In re Ad Valorem Tax Litigation

Decision Date19 April 2006
Docket NumberNo. 06-0095.,06-0095.
CourtTexas Judicial Panel on Multidistrict Litigation

Justice PEEPLES delivered the opinion for the unanimous MDL Panel.

Rule 13 authorizes this MDL panel to transfer "related" cases from different trial courts to a single pretrial judge if transfer will (1) serve the convenience of the parties and witnesses and (2) promote the just and efficient conduct of the litigation. See TEX. R. JUD. ADMIN. 13.3. Several companies in the Valero corporate family (Valero) have asked the panel to assign one judge to handle the pretrial phase of numerous ad valorem tax suits. Valero has challenged the valuation of its refineries, pipelines, terminals, and convenience stores by forty-two different appraisal districts. It has filed 150 lawsuits in forty-two counties; the cases are pending in eighty-five district courts.1 In these cases, Valero asserts that its properties have been appraised above market value and unequally with respect to comparable properties. The properties include land and improvements, inventory, furniture, fixtures, and equipment. Most of the districts have filed responses objecting to Valero's motion and contesting its factual assertions; no district has agreed with Valero's assertions or with its request for a pretrial judge.

For the reasons stated more fully below, we deny Valero's motion and decline to appoint a pretrial judge because it has not shown that these cases are related or that it would serve the convenience of the litigants, witnesses, or lawyers to have the pretrial issues heard by one judge.

I. Are the cases related?

Under rule 13.2(f), cases are "related" if they involve "one or more common questions of fact." See TEX. R. JUD. ADMIN. 13.2(f); TEX. GOV'T CODE § 74.162 (West 2005). Valero makes three principal arguments to support its contention that these eighty-five cases are "related" within the meaning of rule 13. First, it argues that the appraisal districts have used a mass appraisal process that does not independently appraise the properties and "does not take into account all relevant factors and indicators of market value." Second, it argues that the items of property being appraised are common and of the same kind and therefore should be valued uniformly. Third, it argues that all these cases involve the same provisions of the tax code, which should be applied and interpreted uniformly across the state. We consider each of these arguments in turn.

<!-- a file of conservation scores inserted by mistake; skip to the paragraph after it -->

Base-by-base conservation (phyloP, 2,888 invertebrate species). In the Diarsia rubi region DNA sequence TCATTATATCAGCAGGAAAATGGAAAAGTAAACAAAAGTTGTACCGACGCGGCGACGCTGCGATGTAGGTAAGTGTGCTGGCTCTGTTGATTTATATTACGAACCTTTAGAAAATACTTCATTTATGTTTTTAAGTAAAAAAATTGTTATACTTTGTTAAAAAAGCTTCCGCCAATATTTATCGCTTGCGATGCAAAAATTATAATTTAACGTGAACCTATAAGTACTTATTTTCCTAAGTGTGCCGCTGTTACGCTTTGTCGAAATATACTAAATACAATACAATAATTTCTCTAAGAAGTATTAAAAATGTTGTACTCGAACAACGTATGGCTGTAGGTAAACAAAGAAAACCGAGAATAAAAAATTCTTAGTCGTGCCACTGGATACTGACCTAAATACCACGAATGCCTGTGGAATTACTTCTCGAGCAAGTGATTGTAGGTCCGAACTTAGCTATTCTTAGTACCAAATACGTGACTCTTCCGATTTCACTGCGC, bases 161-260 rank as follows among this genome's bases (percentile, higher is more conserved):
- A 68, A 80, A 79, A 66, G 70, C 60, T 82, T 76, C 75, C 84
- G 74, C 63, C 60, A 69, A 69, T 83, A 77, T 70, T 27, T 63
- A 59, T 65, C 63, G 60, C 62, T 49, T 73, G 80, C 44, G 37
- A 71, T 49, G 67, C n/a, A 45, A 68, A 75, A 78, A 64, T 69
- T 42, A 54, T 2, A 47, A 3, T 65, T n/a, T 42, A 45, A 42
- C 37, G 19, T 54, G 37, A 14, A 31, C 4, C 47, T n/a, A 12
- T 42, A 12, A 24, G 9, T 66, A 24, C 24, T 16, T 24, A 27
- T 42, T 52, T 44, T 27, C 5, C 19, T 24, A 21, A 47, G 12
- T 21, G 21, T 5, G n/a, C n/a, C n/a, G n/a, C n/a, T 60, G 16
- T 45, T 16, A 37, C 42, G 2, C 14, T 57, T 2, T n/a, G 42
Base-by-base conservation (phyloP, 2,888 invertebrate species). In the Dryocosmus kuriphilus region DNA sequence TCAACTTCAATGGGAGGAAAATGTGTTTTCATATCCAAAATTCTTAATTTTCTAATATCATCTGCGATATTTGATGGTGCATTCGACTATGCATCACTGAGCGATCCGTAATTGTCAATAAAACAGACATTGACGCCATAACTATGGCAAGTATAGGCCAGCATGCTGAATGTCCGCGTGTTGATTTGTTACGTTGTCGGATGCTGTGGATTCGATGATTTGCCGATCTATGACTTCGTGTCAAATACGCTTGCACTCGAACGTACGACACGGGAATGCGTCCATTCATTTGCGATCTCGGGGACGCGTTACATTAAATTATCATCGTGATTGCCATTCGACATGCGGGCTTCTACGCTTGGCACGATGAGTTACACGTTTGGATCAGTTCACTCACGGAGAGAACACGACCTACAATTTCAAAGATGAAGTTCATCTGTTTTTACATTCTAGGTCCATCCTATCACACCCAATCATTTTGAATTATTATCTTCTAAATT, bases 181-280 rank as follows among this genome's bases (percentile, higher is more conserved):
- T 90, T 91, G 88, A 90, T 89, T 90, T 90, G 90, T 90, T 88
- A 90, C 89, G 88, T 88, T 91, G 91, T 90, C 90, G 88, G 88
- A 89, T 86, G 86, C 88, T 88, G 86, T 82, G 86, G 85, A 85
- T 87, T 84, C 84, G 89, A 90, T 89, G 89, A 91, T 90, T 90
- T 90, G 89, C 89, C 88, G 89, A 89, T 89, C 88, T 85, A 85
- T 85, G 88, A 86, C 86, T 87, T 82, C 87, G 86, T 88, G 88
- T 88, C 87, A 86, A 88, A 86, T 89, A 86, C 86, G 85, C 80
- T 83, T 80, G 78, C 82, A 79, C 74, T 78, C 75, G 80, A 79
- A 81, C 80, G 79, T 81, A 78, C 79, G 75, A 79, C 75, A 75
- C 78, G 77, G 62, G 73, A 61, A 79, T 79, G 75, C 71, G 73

The legitimacy of a mass appraisal process, in which the appraiser does not examine the details of each and every individual property,2 is not the issue before us. Our inquiry is whether use of a mass appraisal process by many districts links these cases for MDL purposes. We think it does not, because use of a mass appraisal process does not present a "common question of fact," which rule 13 plainly requires. Nor has Valero shown that any district court will use a mass appraisal process in these trials de novo.3 If Valero has complaints about a mass appraisal process and considers it unlawful, it should make that argument to the trial courts and, if it is unsuccessful there, take the matter to the appellate courts. In any event, whatever kind of appraisal method is ultimately used, the degree of attention given to local characteristics of individual properties will be decided county-by-county by each trial court.